Jahanara Parveen with inputs from Nayantara Som and Shalini Gupta

This as an opportunity to become stronger

-Sushil Mehta, MD, RFCL, New Delhi

It was a cold and windy evening in the second week of March 2008 at downtown Manhattan, when we walked into a Café to unwind after a day’s hectic business deliberations. RFCL Team was visiting the US to explore its expansion plans. The hustle and bustle at the largest financial capital of the world seemed as usual, only to be proven wrong next morning when the pink papers carried the story on “Bears and Sterns” bankruptcy. We were fortunate to hear early warnings of global recession while sitting in the midst of the global financial capital.
This distress signal came to us at the right time when we were finalizing our budgetary plans for the fiscal 2008-09 and the epithet was loud and clear:
  • Our growth plans should not dry up liquidity at the company.
  • Focus on operational efficiency and thereby generate more cash.
  • Engage good people (people in context of future and not past).
  • Accelerate the speed of implementation (most often overlooked or not given priority).
The above guidelines became our operational philosophy for the next six months and continues to be so till date.
Come October more and more financial investment companies who had risked high on reverse mortgage came with financial results which wiped out the assets created over years and decades. This indeed triggered recession all over the corporate world.
Even as management after management looked for ways and means to deliver as per guidance, the worm of recession had slowly crept into the psyche of the corporate world. All over the corporate world cash was pronounced as king and capital expenditure as a forbidden fruit.
I observed that sitting around the lunch table at RFCL the discussion would invariably move to global recession. Suddenly some one said let us make a conscious effort not to talk about it and honestly it has helped. May be not in keeping recessionary trend at bay, but it has surely helped in creating a mind set within the organization to search for solutions and most importantly to strive towards learning the balancing act to manage growth and costs.
Has it helped? Honestly yes. At RFCL we have registered a growth of 29 percent on organic basis and 48 percent on inorganic basis for the fiscal year just concluded.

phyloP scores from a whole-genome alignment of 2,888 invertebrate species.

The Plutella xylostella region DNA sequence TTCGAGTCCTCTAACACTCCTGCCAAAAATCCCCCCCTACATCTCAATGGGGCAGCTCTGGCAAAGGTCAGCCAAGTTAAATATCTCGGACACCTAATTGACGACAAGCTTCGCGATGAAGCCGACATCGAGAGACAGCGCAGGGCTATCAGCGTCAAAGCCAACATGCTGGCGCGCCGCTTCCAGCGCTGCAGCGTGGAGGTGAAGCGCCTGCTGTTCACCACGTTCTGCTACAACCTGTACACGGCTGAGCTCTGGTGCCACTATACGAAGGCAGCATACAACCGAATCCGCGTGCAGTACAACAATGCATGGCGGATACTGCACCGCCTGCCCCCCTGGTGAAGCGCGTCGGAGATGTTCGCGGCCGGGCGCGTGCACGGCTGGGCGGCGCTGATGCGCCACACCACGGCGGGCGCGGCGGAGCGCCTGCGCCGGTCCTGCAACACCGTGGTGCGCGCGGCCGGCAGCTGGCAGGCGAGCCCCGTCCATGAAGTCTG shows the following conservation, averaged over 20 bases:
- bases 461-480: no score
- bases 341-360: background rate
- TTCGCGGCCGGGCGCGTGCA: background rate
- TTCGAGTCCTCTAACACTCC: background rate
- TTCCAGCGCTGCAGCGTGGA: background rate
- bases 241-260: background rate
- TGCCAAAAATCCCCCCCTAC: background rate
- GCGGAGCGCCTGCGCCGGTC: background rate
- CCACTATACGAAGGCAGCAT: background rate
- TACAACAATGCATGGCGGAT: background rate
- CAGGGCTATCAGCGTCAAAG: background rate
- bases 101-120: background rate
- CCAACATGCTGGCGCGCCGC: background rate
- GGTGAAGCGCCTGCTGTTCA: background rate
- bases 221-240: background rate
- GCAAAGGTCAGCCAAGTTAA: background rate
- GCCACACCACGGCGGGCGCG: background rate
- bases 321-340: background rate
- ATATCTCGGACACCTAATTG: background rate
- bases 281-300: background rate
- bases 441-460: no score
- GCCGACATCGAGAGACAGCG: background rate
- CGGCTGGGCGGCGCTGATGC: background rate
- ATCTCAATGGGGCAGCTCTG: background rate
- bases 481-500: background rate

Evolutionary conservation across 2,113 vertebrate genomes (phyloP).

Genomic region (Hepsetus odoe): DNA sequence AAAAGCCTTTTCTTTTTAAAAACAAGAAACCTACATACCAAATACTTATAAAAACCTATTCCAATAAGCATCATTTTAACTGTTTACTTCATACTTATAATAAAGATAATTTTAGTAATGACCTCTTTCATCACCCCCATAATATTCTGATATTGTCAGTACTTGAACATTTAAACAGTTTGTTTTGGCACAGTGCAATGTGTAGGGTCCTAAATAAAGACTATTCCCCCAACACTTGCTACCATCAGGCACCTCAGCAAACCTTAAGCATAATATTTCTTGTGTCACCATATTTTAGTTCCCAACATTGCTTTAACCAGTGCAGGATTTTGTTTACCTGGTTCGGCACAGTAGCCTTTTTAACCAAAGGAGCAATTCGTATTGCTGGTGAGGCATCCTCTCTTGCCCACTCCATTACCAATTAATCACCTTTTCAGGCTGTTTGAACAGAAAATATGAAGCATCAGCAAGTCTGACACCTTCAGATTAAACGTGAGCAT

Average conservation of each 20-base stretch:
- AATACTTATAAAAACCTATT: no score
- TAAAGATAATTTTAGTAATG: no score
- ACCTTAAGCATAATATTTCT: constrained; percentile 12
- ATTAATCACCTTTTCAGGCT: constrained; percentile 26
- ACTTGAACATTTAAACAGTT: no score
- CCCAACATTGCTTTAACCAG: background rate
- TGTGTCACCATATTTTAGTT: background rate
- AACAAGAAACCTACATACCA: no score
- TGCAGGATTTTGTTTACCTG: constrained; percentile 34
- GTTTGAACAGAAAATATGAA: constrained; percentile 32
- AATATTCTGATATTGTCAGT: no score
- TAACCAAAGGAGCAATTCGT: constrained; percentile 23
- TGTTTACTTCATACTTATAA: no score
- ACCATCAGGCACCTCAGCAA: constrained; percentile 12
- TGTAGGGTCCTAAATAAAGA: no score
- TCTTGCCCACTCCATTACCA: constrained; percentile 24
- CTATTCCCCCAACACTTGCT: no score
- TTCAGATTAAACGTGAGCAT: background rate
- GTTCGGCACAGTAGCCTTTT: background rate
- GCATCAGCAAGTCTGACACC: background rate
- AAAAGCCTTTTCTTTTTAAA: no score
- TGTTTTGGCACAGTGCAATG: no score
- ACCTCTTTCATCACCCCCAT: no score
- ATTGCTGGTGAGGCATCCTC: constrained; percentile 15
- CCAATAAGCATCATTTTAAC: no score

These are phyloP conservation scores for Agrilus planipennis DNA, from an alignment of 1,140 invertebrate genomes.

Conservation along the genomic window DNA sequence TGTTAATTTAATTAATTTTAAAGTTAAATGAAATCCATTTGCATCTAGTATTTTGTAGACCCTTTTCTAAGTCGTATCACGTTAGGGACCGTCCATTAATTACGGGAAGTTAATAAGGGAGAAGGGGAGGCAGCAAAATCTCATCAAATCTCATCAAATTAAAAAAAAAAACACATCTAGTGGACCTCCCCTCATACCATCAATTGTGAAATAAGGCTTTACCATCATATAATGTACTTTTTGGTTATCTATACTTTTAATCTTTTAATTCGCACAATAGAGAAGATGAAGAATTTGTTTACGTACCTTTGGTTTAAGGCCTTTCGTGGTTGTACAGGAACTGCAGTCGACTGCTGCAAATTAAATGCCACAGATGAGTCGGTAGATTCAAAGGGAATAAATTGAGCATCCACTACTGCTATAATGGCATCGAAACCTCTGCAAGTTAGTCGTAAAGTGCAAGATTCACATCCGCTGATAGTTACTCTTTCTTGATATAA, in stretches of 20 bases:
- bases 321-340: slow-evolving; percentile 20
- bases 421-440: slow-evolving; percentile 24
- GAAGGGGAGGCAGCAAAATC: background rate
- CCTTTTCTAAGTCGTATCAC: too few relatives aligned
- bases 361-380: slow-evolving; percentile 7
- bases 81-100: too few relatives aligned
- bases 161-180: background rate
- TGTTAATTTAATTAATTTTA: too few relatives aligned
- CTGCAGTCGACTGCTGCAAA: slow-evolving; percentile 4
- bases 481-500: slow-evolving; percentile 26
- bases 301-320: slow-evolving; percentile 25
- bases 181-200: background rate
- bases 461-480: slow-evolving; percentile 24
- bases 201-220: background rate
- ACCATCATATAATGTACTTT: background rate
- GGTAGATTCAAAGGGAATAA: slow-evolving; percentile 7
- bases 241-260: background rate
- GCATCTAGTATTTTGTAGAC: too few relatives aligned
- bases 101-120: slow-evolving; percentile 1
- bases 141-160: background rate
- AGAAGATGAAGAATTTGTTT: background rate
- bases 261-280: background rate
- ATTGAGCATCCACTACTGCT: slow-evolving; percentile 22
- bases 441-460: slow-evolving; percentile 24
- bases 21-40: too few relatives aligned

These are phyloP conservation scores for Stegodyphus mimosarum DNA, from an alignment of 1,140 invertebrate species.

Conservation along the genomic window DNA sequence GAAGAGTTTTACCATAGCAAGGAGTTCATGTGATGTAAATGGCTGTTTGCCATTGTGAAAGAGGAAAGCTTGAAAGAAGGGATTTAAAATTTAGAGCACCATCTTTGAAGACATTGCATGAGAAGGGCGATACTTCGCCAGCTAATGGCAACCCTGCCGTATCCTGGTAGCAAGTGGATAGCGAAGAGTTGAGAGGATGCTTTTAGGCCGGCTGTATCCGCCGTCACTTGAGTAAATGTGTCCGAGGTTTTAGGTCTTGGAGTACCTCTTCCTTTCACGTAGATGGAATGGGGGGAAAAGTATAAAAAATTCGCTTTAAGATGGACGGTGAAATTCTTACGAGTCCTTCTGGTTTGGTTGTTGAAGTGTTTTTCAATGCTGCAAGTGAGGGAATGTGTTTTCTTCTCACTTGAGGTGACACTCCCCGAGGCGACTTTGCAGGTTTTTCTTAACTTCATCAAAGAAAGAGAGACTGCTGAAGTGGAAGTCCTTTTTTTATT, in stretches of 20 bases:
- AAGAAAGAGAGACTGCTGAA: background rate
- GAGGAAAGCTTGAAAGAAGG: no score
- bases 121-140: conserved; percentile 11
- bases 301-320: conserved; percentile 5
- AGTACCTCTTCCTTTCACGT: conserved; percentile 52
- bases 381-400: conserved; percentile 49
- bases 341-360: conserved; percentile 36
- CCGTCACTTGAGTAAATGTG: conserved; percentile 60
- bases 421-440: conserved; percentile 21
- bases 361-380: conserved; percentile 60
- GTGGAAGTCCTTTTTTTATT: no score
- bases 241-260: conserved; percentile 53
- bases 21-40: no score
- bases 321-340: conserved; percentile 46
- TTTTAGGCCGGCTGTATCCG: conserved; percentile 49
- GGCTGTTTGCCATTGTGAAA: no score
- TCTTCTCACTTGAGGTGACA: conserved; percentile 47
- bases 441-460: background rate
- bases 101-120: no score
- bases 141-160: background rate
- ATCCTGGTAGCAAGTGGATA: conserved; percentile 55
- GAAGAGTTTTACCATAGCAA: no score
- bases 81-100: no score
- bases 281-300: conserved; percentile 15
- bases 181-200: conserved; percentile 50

In fact the present global crisis can be converted into an excellent opportunity for Indian companies and for Indian enterprises as the competing economies will be busy in their cleaning act. The successful companies of the future will be the efficient companies and they will emerge stronger through this downturn period thereby differentiating and polarizing boys from men. It is the right time for brave actions for those who have the skill and willingness to outpace market growth. We certainly are not immune to the events unfolding in global market but a focused leveraging of our strengths will mitigate the effect. India will be much quicker than the West in regaining tempo of growth. We as a country have a history of giving our best in adversity.
Furthermore, pharma, biotech and health care as an industry is more immune to this recession and as such the impact felt by the players in the industry would be relatively smaller. For a company like ours which gets almost entire revenue from domestic operations the global slowdown gets marginalized because of a majority play in the domestic market. Interestingly, I would like to add that it is ironical that our exports in the last 12 months have more than doubled, increasing the revenue contributions from two percent a year ago to five percent of sales for just concluded fiscal year. Does it vindicate what we said earlier with respect to developing a positive mindset even in challenging times?
A focus on operational efficiencies is the key, especially for mid-sized companies with moderate or no reserves. So it is not only important but pertinent to:
  • Flush out unneeded costs (cost savings through waste elimination and process improvements).
  • Ensure efficient management of inventories (increasing MAT percentage)
  • Ensure that growth is also driving the costs downward.
  • Encourage innovation (balance between efficiency and innovation as innovation will bring returns only in long term).
  • Managing performance (clear cut distinction between strong and mediocre performers)
  • Right sizing the organization.
The most vital point for the leadership team is to communicate the need for all of the above to employees and especially of the importance of reducing cost to sales ratio. Organizations must develop well-planned communication strategy. To maintain employee morale and to allay fears, organizations should develop unified, consistent and continuous communication. People are realistic and appreciate truth.
Finally, it is important to remain focused in this time of crisis and use this as an opportunity to become stronger and remind ourselves that India is going to be one of the key drivers of global growth and we should feel fortunate to be in this market as long as we can be efficient and nimble. I would say “reach out for stars with feet on the ground.”